Tag Archives: office

All aboard the mood elevator!

As a homeworker, I’m normally able to maintain a certain distance from the patronising initiatives that our bosses periodically roll out (their phrase, not mine), so it can be a shock when I’m confronted by the bunkum that my colleagues have to endure. On a recent visit to the office, I was bemused to find myself sitting at a hotdesk opposite a wall of motivational posters, the management equivalent of ‘You don’t have to be mad to work here but it helps.’ One of them instructed me to ‘Be here now’, an injunction that, far from achieving its purpose of focusing my mind on the task in hand, created an earworm that led me to waste a good half-hour tracking down old Oasis songs on YouTube. ‘Things turn out best for people who make the best of the way things turn out,’ burbled another. Well, duh, as my nine-year-old would say.

Alongside these pearls of management wisdom was a poster illustrating a vertical scale. The top half was labelled with upbeat words such as ‘resourceful’, ‘creative’ and ‘flexible’. ‘Sense of humor’ had been lobbed in there among the adjectives, demonstrating a cavalier disregard for UK spelling conventions and grammatical consistency, and contributing to the impression that the diagram had been scribbled out on the back of a beer mat five minutes before closing time. The lower half of the scale was reserved for a range of negative emotions towards which I felt myself rapidly gravitating – among them, ‘irritated’, ‘angry’ and ‘depressed’.

This is the mood elevator, an essential tool (so I’m told) for creating a healthy and fast-paced working environment and managing our corporate culture. The premise is that negative thought-patterns generate low moods, which impede our effectiveness in the workplace. It’s a neat solution, absolving employers of responsibility for their workers’ well-being. Never mind that you’re bored shitless on a minimum-wage, zero-hours contract, working for a boss who passionately believes in this kind of crap: just change your way of thinking and – ta da! – problem solved.

Initiatives like this are beloved of senior executives, whose bonuses and sense of self-worth depend on forcing underlings like me to waste our working hours attending culture workshops and goal-setting meetings. I wish I could just do my job, instead of filling out endless self-appraisal questionnaires and 360-degree feedback forms. What’s the appropriate response? To sink into an even deeper depression, or just shrug and go along with it?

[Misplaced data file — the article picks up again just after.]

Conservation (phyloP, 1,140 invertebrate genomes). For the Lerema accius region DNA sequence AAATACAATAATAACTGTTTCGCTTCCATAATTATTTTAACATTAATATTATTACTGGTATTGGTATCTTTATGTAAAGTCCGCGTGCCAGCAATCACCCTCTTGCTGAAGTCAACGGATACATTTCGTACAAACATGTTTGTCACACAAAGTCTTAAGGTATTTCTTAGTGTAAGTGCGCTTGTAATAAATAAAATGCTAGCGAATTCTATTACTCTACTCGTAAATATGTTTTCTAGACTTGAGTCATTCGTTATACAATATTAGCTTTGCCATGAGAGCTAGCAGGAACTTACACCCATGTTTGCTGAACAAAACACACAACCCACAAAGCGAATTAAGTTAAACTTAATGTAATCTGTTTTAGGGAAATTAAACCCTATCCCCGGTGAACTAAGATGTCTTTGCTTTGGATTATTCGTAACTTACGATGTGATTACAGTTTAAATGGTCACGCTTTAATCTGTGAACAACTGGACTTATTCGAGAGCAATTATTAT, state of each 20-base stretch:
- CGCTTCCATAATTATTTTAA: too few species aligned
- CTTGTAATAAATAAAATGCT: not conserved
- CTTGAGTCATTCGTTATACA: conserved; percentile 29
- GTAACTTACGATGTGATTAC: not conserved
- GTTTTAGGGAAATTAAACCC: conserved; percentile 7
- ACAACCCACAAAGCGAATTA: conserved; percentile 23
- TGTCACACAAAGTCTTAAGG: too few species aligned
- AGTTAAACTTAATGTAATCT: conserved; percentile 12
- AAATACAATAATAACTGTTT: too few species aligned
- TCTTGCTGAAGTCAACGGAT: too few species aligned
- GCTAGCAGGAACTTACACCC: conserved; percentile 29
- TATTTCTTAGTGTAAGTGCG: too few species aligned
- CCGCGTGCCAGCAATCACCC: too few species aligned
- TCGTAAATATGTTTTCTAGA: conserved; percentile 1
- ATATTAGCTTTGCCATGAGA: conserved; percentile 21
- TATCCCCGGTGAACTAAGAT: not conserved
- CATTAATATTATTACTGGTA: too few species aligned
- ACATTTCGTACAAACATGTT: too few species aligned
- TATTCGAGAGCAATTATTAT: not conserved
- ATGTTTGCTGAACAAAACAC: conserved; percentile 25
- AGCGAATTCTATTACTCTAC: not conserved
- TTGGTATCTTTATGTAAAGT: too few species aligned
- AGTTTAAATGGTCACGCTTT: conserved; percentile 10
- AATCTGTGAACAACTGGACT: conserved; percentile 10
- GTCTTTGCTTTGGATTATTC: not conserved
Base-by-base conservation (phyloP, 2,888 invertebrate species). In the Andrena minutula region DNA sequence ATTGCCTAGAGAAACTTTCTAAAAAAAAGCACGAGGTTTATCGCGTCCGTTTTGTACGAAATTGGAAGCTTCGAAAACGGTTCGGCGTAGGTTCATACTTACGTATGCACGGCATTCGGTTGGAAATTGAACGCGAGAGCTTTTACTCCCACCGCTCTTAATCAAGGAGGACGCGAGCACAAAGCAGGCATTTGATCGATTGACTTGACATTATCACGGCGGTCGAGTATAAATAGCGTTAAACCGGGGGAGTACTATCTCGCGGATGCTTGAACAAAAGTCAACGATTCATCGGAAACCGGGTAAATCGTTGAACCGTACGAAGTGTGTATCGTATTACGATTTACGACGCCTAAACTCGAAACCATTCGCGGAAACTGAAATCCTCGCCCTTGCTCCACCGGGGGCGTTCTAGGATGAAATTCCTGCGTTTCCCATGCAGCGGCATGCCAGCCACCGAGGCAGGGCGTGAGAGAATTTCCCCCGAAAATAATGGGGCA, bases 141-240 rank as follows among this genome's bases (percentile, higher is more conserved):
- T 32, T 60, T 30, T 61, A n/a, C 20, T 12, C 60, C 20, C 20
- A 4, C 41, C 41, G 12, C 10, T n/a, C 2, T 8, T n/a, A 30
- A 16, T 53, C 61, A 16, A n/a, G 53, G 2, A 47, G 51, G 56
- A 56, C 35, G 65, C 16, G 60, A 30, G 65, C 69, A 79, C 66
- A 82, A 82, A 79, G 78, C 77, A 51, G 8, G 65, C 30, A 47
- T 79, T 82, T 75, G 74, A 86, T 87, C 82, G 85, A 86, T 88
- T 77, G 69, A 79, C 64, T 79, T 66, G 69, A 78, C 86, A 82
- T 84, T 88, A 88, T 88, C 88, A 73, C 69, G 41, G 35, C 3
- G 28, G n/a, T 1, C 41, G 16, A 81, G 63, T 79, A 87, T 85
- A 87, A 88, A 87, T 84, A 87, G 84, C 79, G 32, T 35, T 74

One option is to be quietly subversive, playing the system while privately acknowledging its inherent absurdity. In her bestselling critique of French corporate culture, ‘Bonjour paresse’, Corinne Maier advocates various ways of subtly undermining our bosses. One of my favourite tips is: ‘You’re not judged on merit, but on whether you look and sound the part. Speak lots of leaden jargon: people will suspect you have an inside track.’

In the end, though, my ‘sense of humor’ fails me. Perhaps I would be able to laugh if it weren’t all so insidious. Taken seriously, many of these corporate mind-control games strip us of authenticity, turning us into cynics and manipulators. Once I was sent on a networking course, where I was taught various techniques for working a room. So now I know that the person who is rather creepily mirroring my body language has been on a similar course and is trying to establish a rapport, while ‘Can I get you a drink?’ is code for ‘Thanks, I’ve got what I wanted from you and it’s time to move on.’

My company trumpets innovation as a core value, and yet the one piece of blue-sky thinking that it’s not prepared to countenance is the suggestion that these initiatives are a massive waste of time. Another oft-cited value is diversity. Odd, then, that our bosses seem intent on making corporate clones of us all, drumming out the mavericks and weirdos who refuse to modify their ‘behaviors’ and simply want to get on with their work.